So much for money being everything. For decades, the Organization for Economic Cooperation and Development (OECD) leaned on Gross Domestic Product as a central measure of the relative well-being of its member countries. The basic idea was: Find the countries with the best economies and figure that's home to the happiest citizens. Pinpoint the economic laggards and you've got the saddest.
No more. As the OECD puts it: "In recent years, concerns have emerged regarding the fact that macro-economic statistics did not portray the right image of what ordinary people perceived about the state of their own lives. Addressing these concerns is crucial, not just for the credibility and accountability of public policies, but for the very functioning of our democracies." In other words, money isn't all it takes.
Toward a Better Measure of What Makes for a Better Life
To help it get a handle on what matters to us ordinary people, the OECD has launched its Better Life Initiative to get at the notion of well-being via a mix of economic and social factors. And in a move that gets my vote as one of the better crowd-sourcing initiatives, it is asking all of us to vote on what factors we think are more, or less, important when assessing overall well-being.
The OECD's just-released Better Life Index is an interactive tool that asks you to create a personalized ranking based on how important 11 different broad subject areas are to you: Housing, Income, Jobs, Community, Education, Environment, Governance, Health, Life Satisfaction, Safety, Work-Life Balance. Note that most of these have nothing to do with straight-up financial issues.
When you head over to the OECD site to create your own personal "Best Places to Live" list, the OECD will be collecting data on the weightings chosen by us ordinary folk. (Don't worry, no registration is necessary and the OECD is clear it is respecting privacy here). The idea is for all of us to give the OECD some insights into what we think does and doesn't matter when it comes to defining the "good life." The OECD is effectively trying to get some consensus on what it recognizes is a very subjective process. So for anyone who's ever had one of those "If I ran the world, I'd..." moments, well, here's your chance to have at least a little say. The OECD plans to share its findings with us later this year.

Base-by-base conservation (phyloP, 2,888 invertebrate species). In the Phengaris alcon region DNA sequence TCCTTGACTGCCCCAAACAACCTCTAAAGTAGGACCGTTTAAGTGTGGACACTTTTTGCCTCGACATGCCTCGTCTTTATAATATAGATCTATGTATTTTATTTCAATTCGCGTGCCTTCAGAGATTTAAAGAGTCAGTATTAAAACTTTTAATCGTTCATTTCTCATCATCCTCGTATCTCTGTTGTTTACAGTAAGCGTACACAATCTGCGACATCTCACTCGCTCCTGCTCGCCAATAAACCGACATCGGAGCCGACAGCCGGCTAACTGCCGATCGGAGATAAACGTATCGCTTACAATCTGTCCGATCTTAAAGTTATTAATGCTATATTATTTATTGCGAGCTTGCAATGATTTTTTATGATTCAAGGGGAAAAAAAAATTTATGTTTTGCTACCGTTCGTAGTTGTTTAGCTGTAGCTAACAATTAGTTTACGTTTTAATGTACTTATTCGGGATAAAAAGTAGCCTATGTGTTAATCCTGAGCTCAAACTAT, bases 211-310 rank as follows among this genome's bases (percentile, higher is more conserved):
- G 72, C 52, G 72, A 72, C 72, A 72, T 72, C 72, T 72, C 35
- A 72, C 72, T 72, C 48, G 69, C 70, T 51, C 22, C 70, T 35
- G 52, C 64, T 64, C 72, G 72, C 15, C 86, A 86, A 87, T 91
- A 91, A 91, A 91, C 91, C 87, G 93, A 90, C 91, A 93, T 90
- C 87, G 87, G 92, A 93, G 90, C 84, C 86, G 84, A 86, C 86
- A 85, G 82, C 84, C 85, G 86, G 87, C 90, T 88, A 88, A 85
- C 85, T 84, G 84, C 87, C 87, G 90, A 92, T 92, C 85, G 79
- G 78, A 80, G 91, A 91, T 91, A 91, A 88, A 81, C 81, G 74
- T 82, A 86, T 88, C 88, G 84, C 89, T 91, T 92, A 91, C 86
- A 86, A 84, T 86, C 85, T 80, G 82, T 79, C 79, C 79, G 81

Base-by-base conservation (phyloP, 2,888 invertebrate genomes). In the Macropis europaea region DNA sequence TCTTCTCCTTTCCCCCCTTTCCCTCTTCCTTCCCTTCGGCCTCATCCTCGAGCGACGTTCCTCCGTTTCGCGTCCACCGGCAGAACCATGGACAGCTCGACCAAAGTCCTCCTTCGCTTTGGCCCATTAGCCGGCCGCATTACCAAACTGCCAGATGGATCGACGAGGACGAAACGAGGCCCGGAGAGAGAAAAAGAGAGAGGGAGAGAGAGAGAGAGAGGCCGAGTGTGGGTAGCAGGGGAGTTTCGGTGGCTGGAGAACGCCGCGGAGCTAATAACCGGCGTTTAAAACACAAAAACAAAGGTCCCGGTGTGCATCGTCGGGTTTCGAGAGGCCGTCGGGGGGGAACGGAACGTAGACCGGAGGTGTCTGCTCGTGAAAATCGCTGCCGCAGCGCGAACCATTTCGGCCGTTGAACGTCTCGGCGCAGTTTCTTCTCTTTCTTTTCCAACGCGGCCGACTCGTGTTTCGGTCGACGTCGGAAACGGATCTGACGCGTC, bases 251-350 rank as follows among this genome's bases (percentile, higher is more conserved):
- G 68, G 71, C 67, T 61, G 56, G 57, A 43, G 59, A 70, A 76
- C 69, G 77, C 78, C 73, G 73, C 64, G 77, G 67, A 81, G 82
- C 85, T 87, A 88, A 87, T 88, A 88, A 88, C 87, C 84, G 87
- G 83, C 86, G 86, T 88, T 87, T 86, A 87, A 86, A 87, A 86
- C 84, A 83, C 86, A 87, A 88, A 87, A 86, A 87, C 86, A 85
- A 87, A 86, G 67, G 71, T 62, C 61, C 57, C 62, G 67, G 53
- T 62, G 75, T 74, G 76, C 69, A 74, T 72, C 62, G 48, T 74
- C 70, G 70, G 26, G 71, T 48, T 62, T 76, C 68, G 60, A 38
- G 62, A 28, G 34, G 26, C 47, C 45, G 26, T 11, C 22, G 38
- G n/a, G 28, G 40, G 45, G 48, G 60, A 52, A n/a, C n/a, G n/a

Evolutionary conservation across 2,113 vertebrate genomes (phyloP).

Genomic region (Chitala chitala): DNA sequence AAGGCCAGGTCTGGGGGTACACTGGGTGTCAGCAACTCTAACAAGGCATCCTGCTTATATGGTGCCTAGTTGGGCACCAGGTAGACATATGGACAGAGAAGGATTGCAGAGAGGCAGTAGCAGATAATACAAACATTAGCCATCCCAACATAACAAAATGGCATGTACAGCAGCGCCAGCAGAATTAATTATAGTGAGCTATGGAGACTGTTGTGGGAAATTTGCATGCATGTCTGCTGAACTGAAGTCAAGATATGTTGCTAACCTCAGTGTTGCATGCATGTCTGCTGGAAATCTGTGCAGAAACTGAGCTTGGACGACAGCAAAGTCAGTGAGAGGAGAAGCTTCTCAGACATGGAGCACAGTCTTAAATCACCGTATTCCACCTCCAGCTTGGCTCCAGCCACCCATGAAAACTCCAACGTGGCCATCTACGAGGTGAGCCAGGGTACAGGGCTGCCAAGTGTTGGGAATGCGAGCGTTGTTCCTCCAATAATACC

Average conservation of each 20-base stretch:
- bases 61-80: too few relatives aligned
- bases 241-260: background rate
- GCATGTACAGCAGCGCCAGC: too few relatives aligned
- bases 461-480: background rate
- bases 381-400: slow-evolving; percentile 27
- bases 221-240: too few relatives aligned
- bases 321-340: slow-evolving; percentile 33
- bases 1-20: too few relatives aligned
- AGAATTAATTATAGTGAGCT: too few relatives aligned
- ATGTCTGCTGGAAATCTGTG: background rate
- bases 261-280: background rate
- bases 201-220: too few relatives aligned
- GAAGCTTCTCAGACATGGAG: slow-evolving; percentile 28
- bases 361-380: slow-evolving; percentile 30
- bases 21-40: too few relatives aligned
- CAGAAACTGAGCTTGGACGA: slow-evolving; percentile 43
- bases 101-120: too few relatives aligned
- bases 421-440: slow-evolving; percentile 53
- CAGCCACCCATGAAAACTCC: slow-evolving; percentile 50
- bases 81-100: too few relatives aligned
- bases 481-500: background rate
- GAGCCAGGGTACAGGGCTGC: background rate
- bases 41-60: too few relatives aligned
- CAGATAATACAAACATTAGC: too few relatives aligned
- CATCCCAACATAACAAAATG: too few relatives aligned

Happiest and Saddest Countries: A Starting Point
As a starting point, I came up with lists of the happiest and saddest countries in the world by looking at supporting data from the OECD showing how often each country appeared in the top or bottom 20 percent across 21 different areas (these 21 areas were rolled up into the 11 broad categories mentioned above).
A couple of important caveats. Right now the OECD database only includes 34 developed nations. So no China, Brazil, India, Russia or other emerging economies. And no Bhutan, whose King long ago declared "gross national happiness is more important than gross national product. " The OECD says it plans to add in major emerging countries later this year.
Another limitation is the data available to the OECD in each of the 21 specific areas it is tracking. Some data is great, others less so. The OECD will be upgrading its data as it becomes available. Think of this as Better Life 1.0.
The Happiest Countries
1. Australia (Scored in top 20 percent in 11 of 21 sub topics)
1. Canada (11 of 21)
3. New Zealand (9 of 21)
4. Denmark (8 of 21)
4. Norway (8 of 21)
4. Sweden (8 of 21)
So much for long cold winters being a downer; four of those six are not exactly beach-front destinations. And let's hear it for the Commonwealth: Australia, Canada, and New Zealand take gold, silver, and bronze in these rankings (by comparison, the mother country, the United Kingdom, managed to score in the top 20 percent on just 4 of the 21 factors).
Now onto the countries that landed in the bottom 20 percent the most often.
Here are the countries that scored in the bottom 20 percent most often in the 21 topics included in the OECD's Better Life Index:
1. Estonia (13)
2. Mexico (11)
3. Turkey (11)
4. Hungary (9)
5. Poland (9)
6. Slovak Republic (9)
Where in the World Is the United States?
Well, we landed in the top 20 percent on six of the 21 measures, so not too shabby (the six were household disposable income, household net worth, self-reported health status, educational attainment, voter turn-out, and self-reported victimization). When an equal weight is given to the 11 broad categories, the U.S.comes in 7th:
OVERALL RANKINGS WITH EQUAL WEIGHT TO 11 OECD FACTORS
But that's just a starting point. Go give the OECD Better Life Index a spin and report back below in the comments how your own Best Countries list plays out based on your personal weightings of what matters most to you.
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